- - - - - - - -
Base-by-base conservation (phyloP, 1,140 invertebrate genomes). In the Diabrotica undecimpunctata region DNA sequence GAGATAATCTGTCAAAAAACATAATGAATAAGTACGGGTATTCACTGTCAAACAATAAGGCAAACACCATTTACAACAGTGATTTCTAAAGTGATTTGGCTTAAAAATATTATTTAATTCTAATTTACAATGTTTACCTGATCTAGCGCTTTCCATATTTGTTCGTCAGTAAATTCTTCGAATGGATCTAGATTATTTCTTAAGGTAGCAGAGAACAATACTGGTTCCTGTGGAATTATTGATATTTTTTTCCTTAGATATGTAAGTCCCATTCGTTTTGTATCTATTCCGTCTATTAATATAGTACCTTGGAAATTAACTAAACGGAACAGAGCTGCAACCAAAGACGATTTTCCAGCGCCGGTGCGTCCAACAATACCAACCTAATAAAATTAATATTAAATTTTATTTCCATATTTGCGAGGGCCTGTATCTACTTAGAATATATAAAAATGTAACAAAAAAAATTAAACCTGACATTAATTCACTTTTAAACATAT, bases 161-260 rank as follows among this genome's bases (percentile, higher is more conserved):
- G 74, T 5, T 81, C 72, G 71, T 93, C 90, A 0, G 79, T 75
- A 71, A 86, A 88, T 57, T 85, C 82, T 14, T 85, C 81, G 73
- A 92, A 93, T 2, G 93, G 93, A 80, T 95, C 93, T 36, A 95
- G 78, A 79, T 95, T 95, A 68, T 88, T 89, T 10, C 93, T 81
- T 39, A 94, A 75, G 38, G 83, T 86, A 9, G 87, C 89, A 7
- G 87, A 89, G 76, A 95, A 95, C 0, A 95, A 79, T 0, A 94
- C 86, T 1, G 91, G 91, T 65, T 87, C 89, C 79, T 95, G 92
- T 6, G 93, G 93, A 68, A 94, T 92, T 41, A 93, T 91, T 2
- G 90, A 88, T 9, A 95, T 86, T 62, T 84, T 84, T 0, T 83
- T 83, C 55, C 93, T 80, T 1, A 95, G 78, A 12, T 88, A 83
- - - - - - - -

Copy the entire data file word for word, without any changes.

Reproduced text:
Base-by-base conservation (phyloP, 1,140 invertebrate genomes). In the Diabrotica undecimpunctata region DNA sequence GAGATAATCTGTCAAAAAACATAATGAATAAGTACGGGTATTCACTGTCAAACAATAAGGCAAACACCATTTACAACAGTGATTTCTAAAGTGATTTGGCTTAAAAATATTATTTAATTCTAATTTACAATGTTTACCTGATCTAGCGCTTTCCATATTTGTTCGTCAGTAAATTCTTCGAATGGATCTAGATTATTTCTTAAGGTAGCAGAGAACAATACTGGTTCCTGTGGAATTATTGATATTTTTTTCCTTAGATATGTAAGTCCCATTCGTTTTGTATCTATTCCGTCTATTAATATAGTACCTTGGAAATTAACTAAACGGAACAGAGCTGCAACCAAAGACGATTTTCCAGCGCCGGTGCGTCCAACAATACCAACCTAATAAAATTAATATTAAATTTTATTTCCATATTTGCGAGGGCCTGTATCTACTTAGAATATATAAAAATGTAACAAAAAAAATTAAACCTGACATTAATTCACTTTTAAACATAT, bases 161-260 rank as follows among this genome's bases (percentile, higher is more conserved):
- G 74, T 5, T 81, C 72, G 71, T 93, C 90, A 0, G 79, T 75
- A 71, A 86, A 88, T 57, T 85, C 82, T 14, T 85, C 81, G 73
- A 92, A 93, T 2, G 93, G 93, A 80, T 95, C 93, T 36, A 95
- G 78, A 79, T 95, T 95, A 68, T 88, T 89, T 10, C 93, T 81
- T 39, A 94, A 75, G 38, G 83, T 86, A 9, G 87, C 89, A 7
- G 87, A 89, G 76, A 95, A 95, C 0, A 95, A 79, T 0, A 94
- C 86, T 1, G 91, G 91, T 65, T 87, C 89, C 79, T 95, G 92
- T 6, G 93, G 93, A 68, A 94, T 92, T 41, A 93, T 91, T 2
- G 90, A 88, T 9, A 95, T 86, T 62, T 84, T 84, T 0, T 83
- T 83, C 55, C 93, T 80, T 1, A 95, G 78, A 12, T 88, A 83